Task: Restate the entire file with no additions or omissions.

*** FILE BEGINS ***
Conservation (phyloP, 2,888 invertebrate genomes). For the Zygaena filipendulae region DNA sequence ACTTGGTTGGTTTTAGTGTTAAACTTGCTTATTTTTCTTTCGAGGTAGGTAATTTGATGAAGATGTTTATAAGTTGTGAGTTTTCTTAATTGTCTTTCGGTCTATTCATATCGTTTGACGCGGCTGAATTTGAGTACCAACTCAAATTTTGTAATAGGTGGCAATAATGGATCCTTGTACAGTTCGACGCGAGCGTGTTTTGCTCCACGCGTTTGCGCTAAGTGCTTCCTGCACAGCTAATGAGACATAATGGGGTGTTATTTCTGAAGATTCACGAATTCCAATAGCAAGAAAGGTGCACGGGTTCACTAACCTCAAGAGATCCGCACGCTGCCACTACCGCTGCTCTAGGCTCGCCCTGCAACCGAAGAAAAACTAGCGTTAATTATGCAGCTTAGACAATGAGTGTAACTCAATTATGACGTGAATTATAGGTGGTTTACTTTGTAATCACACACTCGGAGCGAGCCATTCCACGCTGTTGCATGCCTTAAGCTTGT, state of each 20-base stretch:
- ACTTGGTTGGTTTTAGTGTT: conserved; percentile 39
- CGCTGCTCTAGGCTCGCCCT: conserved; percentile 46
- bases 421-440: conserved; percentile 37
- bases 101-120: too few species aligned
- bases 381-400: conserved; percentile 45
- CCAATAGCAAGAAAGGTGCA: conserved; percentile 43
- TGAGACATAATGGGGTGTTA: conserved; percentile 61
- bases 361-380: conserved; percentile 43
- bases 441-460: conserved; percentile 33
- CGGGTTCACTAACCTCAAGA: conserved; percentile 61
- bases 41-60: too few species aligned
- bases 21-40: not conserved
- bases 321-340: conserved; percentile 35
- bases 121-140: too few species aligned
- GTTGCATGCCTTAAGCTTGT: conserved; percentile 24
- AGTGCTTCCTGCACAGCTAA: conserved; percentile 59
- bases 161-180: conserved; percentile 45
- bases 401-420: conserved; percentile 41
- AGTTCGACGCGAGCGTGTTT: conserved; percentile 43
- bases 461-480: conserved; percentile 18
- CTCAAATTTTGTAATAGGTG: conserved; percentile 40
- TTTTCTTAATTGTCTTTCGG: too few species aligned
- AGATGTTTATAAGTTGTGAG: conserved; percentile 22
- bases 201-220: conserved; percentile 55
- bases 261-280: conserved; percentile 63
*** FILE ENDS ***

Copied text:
Conservation (phyloP, 2,888 invertebrate genomes). For the Zygaena filipendulae region DNA sequence ACTTGGTTGGTTTTAGTGTTAAACTTGCTTATTTTTCTTTCGAGGTAGGTAATTTGATGAAGATGTTTATAAGTTGTGAGTTTTCTTAATTGTCTTTCGGTCTATTCATATCGTTTGACGCGGCTGAATTTGAGTACCAACTCAAATTTTGTAATAGGTGGCAATAATGGATCCTTGTACAGTTCGACGCGAGCGTGTTTTGCTCCACGCGTTTGCGCTAAGTGCTTCCTGCACAGCTAATGAGACATAATGGGGTGTTATTTCTGAAGATTCACGAATTCCAATAGCAAGAAAGGTGCACGGGTTCACTAACCTCAAGAGATCCGCACGCTGCCACTACCGCTGCTCTAGGCTCGCCCTGCAACCGAAGAAAAACTAGCGTTAATTATGCAGCTTAGACAATGAGTGTAACTCAATTATGACGTGAATTATAGGTGGTTTACTTTGTAATCACACACTCGGAGCGAGCCATTCCACGCTGTTGCATGCCTTAAGCTTGT, state of each 20-base stretch:
- ACTTGGTTGGTTTTAGTGTT: conserved; percentile 39
- CGCTGCTCTAGGCTCGCCCT: conserved; percentile 46
- bases 421-440: conserved; percentile 37
- bases 101-120: too few species aligned
- bases 381-400: conserved; percentile 45
- CCAATAGCAAGAAAGGTGCA: conserved; percentile 43
- TGAGACATAATGGGGTGTTA: conserved; percentile 61
- bases 361-380: conserved; percentile 43
- bases 441-460: conserved; percentile 33
- CGGGTTCACTAACCTCAAGA: conserved; percentile 61
- bases 41-60: too few species aligned
- bases 21-40: not conserved
- bases 321-340: conserved; percentile 35
- bases 121-140: too few species aligned
- GTTGCATGCCTTAAGCTTGT: conserved; percentile 24
- AGTGCTTCCTGCACAGCTAA: conserved; percentile 59
- bases 161-180: conserved; percentile 45
- bases 401-420: conserved; percentile 41
- AGTTCGACGCGAGCGTGTTT: conserved; percentile 43
- bases 461-480: conserved; percentile 18
- CTCAAATTTTGTAATAGGTG: conserved; percentile 40
- TTTTCTTAATTGTCTTTCGG: too few species aligned
- AGATGTTTATAAGTTGTGAG: conserved; percentile 22
- bases 201-220: conserved; percentile 55
- bases 261-280: conserved; percentile 63